- In hospitals that deliver fifteen hundred or more babies per year, 69% of women use an epidural or a combined spinal-epidural.
In hospitals that deliver five hundred to fifteen hundred babies per year, 50% of women use an epidural or a combined spinal-epidural.
- In hospitals that deliver less than five hundred babies per year, 40% of women use an epidural or combined spinal-epidral.2
Hospitals of all sizes are increasingly responding to women’s requests for more pain-management options, including baths, showers, the use of birth balls, and the promotion of movement and positioning during labor and birth. More hospitals are encouraging, or at the very least accepting, women’s choice to use doulas (described in this chapter) as their primary support people during their labor and birth.
Many hospitals throughout the country have made their birthing rooms more appealing and homelike, with the goal of helping women feel relaxed and comfortable in the unfamiliar and sometimes intimidating surroundings of a clinical setting. Even with these changes, the hospital stay (which, for most women, is their very first hospital stay) can make you feel like, well, like you’re in a hospital! Many caregivers recommend you bring your own homelike objects of comfort that will promote a sense of familiarity and relaxation in an otherwise unfamiliar setting. You may want to bring your favorite pillow, fragrance, photos, and a radio or CD player to listen to your favorite music. If you feel more comfy in your own clothing, let the hospital staff know you would like to wear your own threads instead of their hospital gown.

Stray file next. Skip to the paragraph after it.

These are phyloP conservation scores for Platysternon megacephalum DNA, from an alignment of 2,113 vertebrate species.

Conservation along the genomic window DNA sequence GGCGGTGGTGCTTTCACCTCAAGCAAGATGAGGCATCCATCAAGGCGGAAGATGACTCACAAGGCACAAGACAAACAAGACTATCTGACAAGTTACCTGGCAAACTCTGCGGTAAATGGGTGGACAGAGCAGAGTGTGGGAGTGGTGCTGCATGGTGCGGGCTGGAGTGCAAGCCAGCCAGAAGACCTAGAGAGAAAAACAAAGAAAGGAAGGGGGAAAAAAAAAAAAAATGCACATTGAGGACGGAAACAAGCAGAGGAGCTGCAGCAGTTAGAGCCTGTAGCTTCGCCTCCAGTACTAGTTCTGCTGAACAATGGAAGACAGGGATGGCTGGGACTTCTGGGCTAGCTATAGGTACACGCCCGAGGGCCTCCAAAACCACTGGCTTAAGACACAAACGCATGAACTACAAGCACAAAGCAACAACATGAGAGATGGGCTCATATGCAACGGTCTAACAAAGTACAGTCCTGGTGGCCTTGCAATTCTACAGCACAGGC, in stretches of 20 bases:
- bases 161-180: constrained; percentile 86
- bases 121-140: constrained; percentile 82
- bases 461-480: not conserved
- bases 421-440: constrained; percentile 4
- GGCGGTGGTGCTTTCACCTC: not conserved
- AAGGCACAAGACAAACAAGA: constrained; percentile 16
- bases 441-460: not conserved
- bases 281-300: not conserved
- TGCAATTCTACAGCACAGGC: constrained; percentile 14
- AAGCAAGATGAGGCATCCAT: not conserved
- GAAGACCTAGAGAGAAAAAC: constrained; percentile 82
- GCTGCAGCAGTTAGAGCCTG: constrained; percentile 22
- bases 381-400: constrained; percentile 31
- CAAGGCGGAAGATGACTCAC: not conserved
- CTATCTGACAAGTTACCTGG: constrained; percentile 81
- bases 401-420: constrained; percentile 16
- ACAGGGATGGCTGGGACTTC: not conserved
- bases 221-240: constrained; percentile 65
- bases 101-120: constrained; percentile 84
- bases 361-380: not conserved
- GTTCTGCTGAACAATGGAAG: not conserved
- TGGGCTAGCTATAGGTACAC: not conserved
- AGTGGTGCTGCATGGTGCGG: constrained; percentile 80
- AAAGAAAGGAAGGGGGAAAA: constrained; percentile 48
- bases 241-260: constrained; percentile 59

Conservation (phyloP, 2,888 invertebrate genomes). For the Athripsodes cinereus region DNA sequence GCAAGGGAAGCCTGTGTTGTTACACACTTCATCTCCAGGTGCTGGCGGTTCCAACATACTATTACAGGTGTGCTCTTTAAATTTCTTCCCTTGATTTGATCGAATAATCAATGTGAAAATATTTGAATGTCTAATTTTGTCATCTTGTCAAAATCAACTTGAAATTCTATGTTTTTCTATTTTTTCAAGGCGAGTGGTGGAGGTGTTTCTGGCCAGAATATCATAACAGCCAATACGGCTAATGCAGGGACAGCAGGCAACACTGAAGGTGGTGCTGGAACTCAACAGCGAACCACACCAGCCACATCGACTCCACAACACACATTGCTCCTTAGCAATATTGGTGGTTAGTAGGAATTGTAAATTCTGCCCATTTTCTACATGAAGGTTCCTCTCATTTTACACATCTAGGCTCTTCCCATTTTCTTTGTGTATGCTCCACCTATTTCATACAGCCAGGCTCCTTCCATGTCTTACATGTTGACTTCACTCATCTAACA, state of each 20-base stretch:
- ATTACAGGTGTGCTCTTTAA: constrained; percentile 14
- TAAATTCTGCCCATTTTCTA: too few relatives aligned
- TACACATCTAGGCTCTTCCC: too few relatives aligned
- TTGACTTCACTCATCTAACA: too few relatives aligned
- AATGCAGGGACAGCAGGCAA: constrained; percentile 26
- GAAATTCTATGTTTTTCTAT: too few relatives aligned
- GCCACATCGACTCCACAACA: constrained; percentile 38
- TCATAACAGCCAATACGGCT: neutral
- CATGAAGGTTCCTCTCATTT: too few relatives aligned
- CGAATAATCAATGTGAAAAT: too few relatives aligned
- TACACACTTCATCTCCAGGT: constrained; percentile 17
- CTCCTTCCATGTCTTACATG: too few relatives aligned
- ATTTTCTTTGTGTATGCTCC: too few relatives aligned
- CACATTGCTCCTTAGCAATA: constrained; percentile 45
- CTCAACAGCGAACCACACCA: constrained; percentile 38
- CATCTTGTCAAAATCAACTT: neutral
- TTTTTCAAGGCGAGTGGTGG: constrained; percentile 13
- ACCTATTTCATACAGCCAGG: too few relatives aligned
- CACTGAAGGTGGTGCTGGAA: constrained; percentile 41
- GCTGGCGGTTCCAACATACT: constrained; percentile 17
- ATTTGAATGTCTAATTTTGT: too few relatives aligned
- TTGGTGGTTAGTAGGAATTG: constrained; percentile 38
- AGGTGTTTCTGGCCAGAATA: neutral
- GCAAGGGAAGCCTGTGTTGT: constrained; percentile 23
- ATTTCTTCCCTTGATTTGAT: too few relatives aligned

Two more factors may also determine where you ultimately give birth: your insurance coverage, which may or may not cover your care at your preferred hospital, and your obstetrician’s hospital affiliation. The hospital in which your obste- trician or midwife works will be the hospital where you will have your baby. If you like your obstetrician or midwife, but do not like the hospital with which he or she is affiliated, you may find you will need to switch to a doctor or midwife who works in the hospital where you want to have your baby.